Dangerous Thwaites Glacier: Drilling In Remote And Hostile Areas Of West Antarctica

Eddie Gonzales Jr. – MessageToEagle.com – Will Thwaites Glacier collapse in the next few decades and affect future global sea-level rise?

Researchers from the US and UK have successfully completed scientific fieldwork in one of the most remote and hostile areas of West Antarctica. The collected data will help to determine whether this dramatic event can occur or not.

Thwaites Glacier collapseImage credit: Thwaites Glacier  

Thwaites Glacier, covering 192,000 square kilometers (74,000 square miles) an area the size of Florida or Great Britain, is particularly susceptible to climate and ocean changes.

Over the past 30 years, the amount of ice flowing out of Thwaites and its neighboring glaciers has nearly doubled.

Already, ice draining from Thwaites into the Amundsen Sea accounts for about four percent of global sea-level rise. A run-away collapse of the glacier would lead to a significant increase in sea levels of around 65cm (25 inches) and scientists want to find out how quickly this could happen.

For the last two months, five dedicated teams of scientists and engineers have been working on Thwaites Glacier in extreme weather conditions.

Two of these teams have used hot water to drill between 300 and 700 meters through the ice to the ocean and sediment beneath.

The MELT team drilled two places beneath the glacier using hot water, including within two kilometers of the grounding zone, the area where the glacier meets the sea. The TARSAN team drilled at two locations about 30 kilometers further out on the floating shelf to explore the oceanographic conditions beneath the ice.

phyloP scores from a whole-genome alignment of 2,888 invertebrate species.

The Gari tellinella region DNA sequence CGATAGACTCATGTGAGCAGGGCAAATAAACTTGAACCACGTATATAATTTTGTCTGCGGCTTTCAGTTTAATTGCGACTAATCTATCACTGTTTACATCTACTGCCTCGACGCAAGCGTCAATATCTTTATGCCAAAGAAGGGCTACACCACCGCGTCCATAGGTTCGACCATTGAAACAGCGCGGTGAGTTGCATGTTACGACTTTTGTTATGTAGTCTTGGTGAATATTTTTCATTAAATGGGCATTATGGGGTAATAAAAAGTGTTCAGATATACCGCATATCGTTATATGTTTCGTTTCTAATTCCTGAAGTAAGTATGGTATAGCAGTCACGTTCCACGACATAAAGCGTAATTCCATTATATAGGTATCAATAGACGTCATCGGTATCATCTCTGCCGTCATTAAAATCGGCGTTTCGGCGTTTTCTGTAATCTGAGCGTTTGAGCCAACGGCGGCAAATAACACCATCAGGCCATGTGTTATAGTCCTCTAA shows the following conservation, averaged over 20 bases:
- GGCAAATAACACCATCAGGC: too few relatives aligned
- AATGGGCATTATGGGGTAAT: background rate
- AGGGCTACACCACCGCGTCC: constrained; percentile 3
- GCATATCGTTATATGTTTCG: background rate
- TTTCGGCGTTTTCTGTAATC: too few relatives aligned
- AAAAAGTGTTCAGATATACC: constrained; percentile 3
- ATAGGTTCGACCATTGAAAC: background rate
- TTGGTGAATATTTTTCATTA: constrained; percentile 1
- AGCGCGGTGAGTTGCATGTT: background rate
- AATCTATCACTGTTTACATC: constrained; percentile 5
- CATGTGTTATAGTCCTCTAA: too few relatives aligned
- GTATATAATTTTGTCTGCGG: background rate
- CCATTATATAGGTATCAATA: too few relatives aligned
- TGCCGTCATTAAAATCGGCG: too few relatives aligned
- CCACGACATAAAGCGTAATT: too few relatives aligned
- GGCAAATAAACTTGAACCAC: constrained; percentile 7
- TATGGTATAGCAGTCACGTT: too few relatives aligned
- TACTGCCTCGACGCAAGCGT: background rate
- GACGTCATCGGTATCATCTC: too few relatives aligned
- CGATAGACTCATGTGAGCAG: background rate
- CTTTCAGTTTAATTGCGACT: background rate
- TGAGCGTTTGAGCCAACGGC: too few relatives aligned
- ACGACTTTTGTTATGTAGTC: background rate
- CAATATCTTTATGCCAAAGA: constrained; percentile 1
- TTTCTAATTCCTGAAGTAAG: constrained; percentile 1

The GHC team drilled four bedrock cores using a Winkie drill. At the grounding zone site a series of instruments were fed through the borehole – including the small yellow under-ice robot, Icefin, which collected data on how the glacier interacts with the ocean and the underlying sediments. Another team (THOR) also extracted five meter-long cores of soft sediment by lowering a metal tube through the two holes in the ice and driving it into the muddy sediment below. This will reveal the past history of the glacier.

“We designed Icefin to be able to access the grounding zones of glaciers, places where observations have been nearly impossible, but where rapid change is taking place,” lead scientist for Icefin, Dr. Britney Schmidt from Georgia Institute of Technology in Atlanta, who’s still working in Antarctica, said a in press release.

“To have the chance to do this at Thwaites Glacier, which is such a critical hinge point in West Antarctica, is a dream come true for me and my team. The data couldn’t be more exciting.”

Dr Keith Nicholls, an oceanographer from the British Antarctic Survey and the UK lead on the MELT team said:

“We know that warmer ocean waters are eroding many of West Antarctica’s glaciers, but we’re particularly concerned about Thwaites. This new data will provide a new perspective of the processes taking place so we can predict future change with more certainty.”

Dr Paul Cutler, who manages the International Thwaites Glacier Collaboration (ITGC) at the US National Science Foundation, says:

“Thwaites Glacier is extremely remote, with only a handful of people setting foot on it until this year. This has been our first season of land-based fieldwork to get a deeper understanding of this important yet under-studied glacier.

It’s amazing to think we’ve only now drilled in this remote region some 200 years after the continent was first sighted.”

Written by Eddie Gonzales Jr. – MessageToEagle.com Staff